Who pays taxes on basic foodstuffs? Evidence from broadening the VAT base

Abstract

We exploit the introduction of a 5% VAT on very essential food products (like fresh milk, coffee, yogurt, cheese) that occurred when an EU member state had to harmonize its VAT legislation with the EU VAT legislation. Preceding this reform, there was a removal of the zero VAT rate and imposition of 5% VAT rate on other food items that were considered less essential (juices, bottled water). We adopt a difference-in-difference approach as the price data support the common trends identifying assumption. On average, the tax was shifted fully to the consumer within the first month after the reform. However, there are differences even across seemingly related goods as some of them experienced overshifting of the pass through effect. The prices of goods in the control group did not change. These estimates are robust to alternative specifications and can be useful to other countries considering to broaden their VAT base by taxing basic groceries.

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Notes

  1. 1.

    The poorest 10% of the households spent 35.32% of their mean total expenditure on food (Family Expenditure Survey 2009).

  2. 2.

    For example, our control group includes mineral waters and juices but does not include soft drinks that were subject to the standard VAT rate of 15% before and after the reform. In Benedek et al. (2015), mineral waters, soft drinks, fruit and vegetable juices are included in the same expenditure category. Another example is that our treatment group includes sugar but does not include chocolates that were subject to a VAT rate of 5% before the reform. In Benedek et al. (2015), sugar and chocolates are in the same expenditure category.

  3. 3.

    Kosonen (2015) exploited the January 2007 VAT cut and found that firms and consumers divided the benefit from the tax reduction roughly equally.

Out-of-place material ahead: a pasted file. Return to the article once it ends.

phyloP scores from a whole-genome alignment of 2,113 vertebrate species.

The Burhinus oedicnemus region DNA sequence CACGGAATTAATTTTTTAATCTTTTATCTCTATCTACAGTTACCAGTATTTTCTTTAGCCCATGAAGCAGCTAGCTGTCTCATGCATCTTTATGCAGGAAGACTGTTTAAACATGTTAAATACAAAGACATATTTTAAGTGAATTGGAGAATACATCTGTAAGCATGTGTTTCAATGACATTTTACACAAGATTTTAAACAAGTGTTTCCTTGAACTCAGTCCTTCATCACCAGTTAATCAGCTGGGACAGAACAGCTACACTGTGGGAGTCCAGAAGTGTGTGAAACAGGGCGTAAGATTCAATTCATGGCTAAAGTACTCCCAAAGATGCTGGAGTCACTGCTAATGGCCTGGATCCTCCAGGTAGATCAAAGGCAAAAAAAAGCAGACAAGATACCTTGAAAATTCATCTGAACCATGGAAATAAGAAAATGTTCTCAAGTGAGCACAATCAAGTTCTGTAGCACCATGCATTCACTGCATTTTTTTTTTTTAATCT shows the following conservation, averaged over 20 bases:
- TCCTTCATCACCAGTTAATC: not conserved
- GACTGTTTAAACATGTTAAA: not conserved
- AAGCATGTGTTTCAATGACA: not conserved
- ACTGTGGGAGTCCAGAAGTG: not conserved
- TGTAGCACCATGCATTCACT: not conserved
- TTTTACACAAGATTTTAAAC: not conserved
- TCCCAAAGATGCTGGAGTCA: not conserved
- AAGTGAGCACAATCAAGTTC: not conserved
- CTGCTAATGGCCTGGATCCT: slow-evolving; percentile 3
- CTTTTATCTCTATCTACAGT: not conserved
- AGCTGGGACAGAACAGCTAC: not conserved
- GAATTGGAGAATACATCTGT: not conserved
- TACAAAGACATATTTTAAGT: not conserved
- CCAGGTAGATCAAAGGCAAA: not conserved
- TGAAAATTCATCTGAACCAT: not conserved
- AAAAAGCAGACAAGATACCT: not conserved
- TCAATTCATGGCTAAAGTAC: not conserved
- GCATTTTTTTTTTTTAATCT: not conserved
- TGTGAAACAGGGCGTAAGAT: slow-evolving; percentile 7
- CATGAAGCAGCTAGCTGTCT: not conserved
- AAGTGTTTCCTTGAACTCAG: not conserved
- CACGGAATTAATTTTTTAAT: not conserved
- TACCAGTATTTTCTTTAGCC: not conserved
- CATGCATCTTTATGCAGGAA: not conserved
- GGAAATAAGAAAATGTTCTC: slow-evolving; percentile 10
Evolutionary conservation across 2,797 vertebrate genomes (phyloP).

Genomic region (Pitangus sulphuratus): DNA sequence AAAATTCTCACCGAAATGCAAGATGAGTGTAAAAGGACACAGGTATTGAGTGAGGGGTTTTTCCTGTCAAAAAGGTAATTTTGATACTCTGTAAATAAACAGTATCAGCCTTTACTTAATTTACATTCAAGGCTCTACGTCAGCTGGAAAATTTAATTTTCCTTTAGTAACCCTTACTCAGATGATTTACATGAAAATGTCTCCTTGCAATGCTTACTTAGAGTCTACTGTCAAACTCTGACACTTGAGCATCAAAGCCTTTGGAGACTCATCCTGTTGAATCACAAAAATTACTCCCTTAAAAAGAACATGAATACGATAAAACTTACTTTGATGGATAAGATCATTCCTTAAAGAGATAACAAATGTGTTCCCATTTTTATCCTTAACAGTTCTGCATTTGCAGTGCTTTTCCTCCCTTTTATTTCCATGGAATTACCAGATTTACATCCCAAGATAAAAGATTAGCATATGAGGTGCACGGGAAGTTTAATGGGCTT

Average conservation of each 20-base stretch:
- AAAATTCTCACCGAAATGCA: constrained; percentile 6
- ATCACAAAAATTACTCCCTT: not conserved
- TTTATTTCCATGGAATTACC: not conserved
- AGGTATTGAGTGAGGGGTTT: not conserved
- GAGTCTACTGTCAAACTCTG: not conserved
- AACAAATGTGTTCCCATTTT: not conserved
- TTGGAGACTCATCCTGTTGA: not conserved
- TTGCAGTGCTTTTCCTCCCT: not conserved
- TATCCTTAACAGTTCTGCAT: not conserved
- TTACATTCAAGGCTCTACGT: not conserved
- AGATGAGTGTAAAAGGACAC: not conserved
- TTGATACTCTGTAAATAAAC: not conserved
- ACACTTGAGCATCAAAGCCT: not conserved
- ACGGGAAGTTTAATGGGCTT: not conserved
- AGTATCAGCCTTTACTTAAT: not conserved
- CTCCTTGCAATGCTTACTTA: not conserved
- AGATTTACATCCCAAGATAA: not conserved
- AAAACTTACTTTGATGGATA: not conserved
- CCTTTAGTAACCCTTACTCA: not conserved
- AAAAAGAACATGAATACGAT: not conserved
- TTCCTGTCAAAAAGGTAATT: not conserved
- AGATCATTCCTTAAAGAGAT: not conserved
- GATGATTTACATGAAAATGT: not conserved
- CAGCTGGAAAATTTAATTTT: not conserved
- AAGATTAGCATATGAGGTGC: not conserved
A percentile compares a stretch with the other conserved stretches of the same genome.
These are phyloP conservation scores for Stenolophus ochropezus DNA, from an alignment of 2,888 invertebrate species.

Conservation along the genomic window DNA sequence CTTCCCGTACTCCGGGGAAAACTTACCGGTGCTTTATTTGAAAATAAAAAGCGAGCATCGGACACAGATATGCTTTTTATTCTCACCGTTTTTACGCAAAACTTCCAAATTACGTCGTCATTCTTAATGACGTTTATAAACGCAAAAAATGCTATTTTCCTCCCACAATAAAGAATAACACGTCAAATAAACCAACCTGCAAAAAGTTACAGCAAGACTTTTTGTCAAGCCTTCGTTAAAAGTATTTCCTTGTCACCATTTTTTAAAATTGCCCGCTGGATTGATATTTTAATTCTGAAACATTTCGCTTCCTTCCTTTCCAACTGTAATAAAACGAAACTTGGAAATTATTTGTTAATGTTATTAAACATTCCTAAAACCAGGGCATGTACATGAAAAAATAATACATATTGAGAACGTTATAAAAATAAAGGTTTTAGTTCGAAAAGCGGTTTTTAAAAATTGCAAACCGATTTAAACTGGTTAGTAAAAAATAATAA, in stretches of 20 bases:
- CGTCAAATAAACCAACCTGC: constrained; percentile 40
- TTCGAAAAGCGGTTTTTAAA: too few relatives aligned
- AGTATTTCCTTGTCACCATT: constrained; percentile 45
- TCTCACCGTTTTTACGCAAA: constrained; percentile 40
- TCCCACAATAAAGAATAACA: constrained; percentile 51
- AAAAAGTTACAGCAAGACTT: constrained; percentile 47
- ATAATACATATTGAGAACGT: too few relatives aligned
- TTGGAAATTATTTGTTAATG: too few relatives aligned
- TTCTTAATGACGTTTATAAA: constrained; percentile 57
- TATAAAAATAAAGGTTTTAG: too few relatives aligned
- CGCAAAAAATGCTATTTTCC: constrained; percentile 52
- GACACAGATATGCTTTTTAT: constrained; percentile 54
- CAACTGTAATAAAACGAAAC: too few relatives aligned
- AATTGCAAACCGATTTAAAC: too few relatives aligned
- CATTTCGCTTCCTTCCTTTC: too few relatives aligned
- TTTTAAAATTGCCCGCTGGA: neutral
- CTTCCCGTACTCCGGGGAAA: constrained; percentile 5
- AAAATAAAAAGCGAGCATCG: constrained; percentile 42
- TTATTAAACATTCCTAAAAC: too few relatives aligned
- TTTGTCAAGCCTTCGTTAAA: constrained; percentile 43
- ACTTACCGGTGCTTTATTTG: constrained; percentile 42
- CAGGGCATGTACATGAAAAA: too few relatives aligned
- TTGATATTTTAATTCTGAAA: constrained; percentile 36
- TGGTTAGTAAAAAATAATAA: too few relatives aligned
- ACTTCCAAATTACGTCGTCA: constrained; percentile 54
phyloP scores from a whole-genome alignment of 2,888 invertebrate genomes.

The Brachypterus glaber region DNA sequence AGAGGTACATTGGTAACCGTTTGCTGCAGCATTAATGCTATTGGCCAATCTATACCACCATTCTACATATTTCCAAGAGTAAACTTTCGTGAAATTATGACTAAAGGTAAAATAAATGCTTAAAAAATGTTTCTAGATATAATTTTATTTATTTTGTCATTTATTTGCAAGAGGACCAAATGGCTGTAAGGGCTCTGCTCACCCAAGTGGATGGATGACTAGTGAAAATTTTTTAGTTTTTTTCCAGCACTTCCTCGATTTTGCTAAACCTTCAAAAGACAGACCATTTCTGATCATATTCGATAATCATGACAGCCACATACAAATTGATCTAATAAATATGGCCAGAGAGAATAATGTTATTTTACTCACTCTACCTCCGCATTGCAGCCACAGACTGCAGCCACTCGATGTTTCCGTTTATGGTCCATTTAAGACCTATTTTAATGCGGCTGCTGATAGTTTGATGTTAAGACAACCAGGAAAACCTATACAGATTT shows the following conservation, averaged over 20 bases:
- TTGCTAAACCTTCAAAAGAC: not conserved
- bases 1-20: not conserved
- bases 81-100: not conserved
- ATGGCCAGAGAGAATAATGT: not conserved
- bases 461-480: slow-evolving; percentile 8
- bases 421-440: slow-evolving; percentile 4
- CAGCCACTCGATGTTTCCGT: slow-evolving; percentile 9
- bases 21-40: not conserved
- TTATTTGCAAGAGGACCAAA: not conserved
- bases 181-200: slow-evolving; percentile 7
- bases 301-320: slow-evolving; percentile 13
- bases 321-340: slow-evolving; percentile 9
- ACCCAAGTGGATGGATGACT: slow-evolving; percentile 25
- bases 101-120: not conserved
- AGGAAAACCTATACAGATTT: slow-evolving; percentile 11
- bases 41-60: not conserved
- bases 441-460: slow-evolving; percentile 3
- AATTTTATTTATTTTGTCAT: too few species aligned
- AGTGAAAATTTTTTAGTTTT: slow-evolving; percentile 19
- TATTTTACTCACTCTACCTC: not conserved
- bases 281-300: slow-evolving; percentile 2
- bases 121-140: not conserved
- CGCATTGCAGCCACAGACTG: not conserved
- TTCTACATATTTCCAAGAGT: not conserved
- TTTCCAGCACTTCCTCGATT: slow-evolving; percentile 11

4. 4.

    The sales tax legislation was passed and put into effect on 1st July, 1992. By the beginning of 2001, the harmonization of the Cypriot legislation with the European acquis was achieved to a great extent and specific regulations were implemented on 1st February 2002. Details of the Cypriot VAT legislation can be found at the following government website (retrieved February, 2020): https://www.mof.gov.cy/mof/TAX/taxdep.nsf/All/F8639CAECF1C21A8C22582090041B11F?OpenDocument.

  5. 5.

    The Herfindahl–Hirschman index (HHI) is an acceptable measure of market concentration. It is calculated by squaring the market share of each firm competing in a market and then summing the resulting numbers. The index can range from close to zero to 10,000 (monopoly).

  6. 6.

    We do not have evidence that indicates to what extent this additional information affects the salience of the price of these key commodities relative to others. However, the prices posted by the Observatory are sometimes in the news, in particular during big holidays when there are family gatherings and celebrations with food consumption.

  7. 7.

    The retail stores (supermarkets) include Athienitis, Alphamega, Carrefour, Debenhams, E&S, Kokkinos, Karseras, Metro, Orfanides, Sarris and Stelios.

  8. 8.

    This information can be found on the website of the Statistical Service of Cyprus (retrieved February, 2020): https://www.mof.gov.cy/mof/cystat/statistics.nsf/All/271634F644F6D66BC2257D5F002D89CD/$file/WHOLESALE_AND_RETAIL-2011-270913.pdf?OpenElement

  9. 9.